The ‘Bring it Home’ brand positioning

Asda’s 2018 Christmas campaign, ‘Bring Christmas Home’, was the first time it showcased the work it had been doing with AMV to the outside world.

A marked change in creative direction for Asda, the ‘Bring it Home’ theme came from research into how customers view the Asda brand – from what makes it distinctive to perceptions around colour, price and value. The aim is to make this more consistent through 2019 as Asda looks to broaden its customer base and boost memorability.

“To get that stickiness with the brand – not just focusing on the core loyal customers but really being a broad church of a store, a brand for everyone,” Murray says. “To broaden that look and the aperture to who we talk to and be as relevant to as many people as possible but then also start talking about reasons to shop that they may not think about for Asda.”

An important part of this is moving the message beyond price, especially as the German discounters Aldi and Lidl continue to grow their market share. While price is still important, and separating it too much from the brand would be a “dangerous place to be”, there other aspects of the business Asda wants to talk about more in its comms.

“As we tested different propositions, everything under one roof without compromise was a really clear way that customers were talking to us about why they shop at Asda,” Murray explains.

“Clearly price is important but the fact that they can get the things they want under one roof without compromise. Discounters can have good prices but you do have to compromise on range.

“We’ll talk about quality at times more than price,” he adds. “It depends on the product category and barriers we’re trying to overcome.”

You’ve got to first get cut-through before you get memorability and so we really give AMV latitude to be creative.

Andy Murray, Asda

Asda has a number of processes in place to guage the effectiveness of its creative. All creative is pre-tested before it goes live to check if the message is clear and that customers understand it, while neuroscience technology is used after launch to analyse frame-by-frame and see where the energy levels are and what customers like and dislike.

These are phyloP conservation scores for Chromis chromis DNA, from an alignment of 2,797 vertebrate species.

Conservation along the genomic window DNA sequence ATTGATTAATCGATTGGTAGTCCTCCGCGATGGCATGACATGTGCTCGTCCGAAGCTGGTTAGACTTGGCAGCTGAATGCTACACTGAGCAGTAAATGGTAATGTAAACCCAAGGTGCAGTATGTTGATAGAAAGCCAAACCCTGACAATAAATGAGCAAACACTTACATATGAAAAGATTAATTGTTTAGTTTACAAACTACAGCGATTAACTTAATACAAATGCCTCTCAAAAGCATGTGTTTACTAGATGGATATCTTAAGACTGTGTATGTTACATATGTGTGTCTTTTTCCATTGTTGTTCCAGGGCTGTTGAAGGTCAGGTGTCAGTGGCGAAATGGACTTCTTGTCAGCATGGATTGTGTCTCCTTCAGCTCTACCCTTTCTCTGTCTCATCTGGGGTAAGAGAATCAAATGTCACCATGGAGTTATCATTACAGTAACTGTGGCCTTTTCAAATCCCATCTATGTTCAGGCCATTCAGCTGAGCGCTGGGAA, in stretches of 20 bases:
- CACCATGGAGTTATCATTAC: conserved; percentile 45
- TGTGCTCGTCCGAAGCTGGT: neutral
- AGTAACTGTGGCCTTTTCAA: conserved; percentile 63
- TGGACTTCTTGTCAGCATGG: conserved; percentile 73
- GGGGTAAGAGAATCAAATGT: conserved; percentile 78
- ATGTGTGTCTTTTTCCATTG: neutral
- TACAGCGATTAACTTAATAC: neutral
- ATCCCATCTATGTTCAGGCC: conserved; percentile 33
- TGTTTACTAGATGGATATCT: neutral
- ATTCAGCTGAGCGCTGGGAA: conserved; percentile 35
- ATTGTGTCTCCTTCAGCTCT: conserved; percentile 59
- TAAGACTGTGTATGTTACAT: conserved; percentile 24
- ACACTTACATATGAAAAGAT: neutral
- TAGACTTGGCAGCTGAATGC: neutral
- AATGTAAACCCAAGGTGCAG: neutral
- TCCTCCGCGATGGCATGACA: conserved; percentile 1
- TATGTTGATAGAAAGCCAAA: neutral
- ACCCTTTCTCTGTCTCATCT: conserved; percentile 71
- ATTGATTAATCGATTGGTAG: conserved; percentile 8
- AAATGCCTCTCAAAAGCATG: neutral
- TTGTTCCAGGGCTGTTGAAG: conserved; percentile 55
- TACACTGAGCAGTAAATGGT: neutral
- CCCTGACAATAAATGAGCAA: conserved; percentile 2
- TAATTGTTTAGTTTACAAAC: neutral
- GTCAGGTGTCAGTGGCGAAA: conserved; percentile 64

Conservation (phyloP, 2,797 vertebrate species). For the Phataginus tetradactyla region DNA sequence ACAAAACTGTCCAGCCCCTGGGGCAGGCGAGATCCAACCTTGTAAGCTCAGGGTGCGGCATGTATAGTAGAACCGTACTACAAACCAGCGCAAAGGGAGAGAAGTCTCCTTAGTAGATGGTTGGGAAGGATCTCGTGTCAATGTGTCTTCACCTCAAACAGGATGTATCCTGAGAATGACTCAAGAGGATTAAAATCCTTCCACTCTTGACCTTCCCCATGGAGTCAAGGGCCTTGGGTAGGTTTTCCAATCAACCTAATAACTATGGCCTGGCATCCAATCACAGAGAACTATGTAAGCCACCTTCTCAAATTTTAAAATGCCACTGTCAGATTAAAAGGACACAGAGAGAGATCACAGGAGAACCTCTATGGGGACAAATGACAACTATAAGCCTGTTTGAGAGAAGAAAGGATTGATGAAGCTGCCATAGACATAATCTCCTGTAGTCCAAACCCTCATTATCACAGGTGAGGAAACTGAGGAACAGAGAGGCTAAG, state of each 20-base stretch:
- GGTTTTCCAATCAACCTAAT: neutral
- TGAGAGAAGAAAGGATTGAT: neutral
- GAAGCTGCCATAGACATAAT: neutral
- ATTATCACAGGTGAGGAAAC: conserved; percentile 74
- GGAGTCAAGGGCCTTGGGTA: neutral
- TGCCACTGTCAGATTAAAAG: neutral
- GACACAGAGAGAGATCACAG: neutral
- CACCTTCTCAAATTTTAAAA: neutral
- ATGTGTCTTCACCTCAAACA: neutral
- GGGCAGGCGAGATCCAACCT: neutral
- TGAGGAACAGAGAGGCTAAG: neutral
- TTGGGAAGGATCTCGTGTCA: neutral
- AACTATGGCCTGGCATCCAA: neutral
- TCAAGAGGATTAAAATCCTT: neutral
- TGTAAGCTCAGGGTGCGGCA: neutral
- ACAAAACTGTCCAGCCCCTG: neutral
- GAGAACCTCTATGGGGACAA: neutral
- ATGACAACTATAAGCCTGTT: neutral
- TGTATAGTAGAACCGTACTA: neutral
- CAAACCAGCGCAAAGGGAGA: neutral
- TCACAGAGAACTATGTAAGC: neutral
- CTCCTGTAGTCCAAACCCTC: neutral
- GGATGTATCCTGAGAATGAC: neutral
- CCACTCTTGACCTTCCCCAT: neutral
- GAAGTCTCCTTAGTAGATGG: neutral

A creative excellence board, made up of leaders from both Asda and AMV, also meets every month to go through the work and see where they could have done better and what to improve for next time.

What Asda is guilty of, Murray admits, is wanting to tell its customer everything. This is where AMV has been instrumental in helping it to get cut-through.

READ MORE: Sainsbury’s and Asda could be forced to sell one of the brands after merger deemed ‘bad for customers’

“There’s always that challenge, and there has been since the dawn of advertising, where the client wants to say all these things and the agency has to sift through and say that won’t cut-through,” he says.

“You’ve got to first get cut-through before you get memorability and we really give [AMV] latitude to be creative to get that cut-through. It might be some hyperbole that they use to get that. If you don’t cut-through at the beginning your media has to work twice as hard so it’s a real combination for us to pair the media with the cut-through and the memorability.”

Another challenge is finding the right balance between being consistent in its brand messaging but not becoming stale.

“You can get high attribution from familiarity but it can become wallpaper because customers think ‘I’ve seen that already’,” Murray explains.

“There’s that balance on trying to make sure we don’t get formulaic. How do you stay fresh and get cut-through and also drive a consistency in the work? That is the job of the client/agency partnership, to walk that fine line so you get the best of that combination.”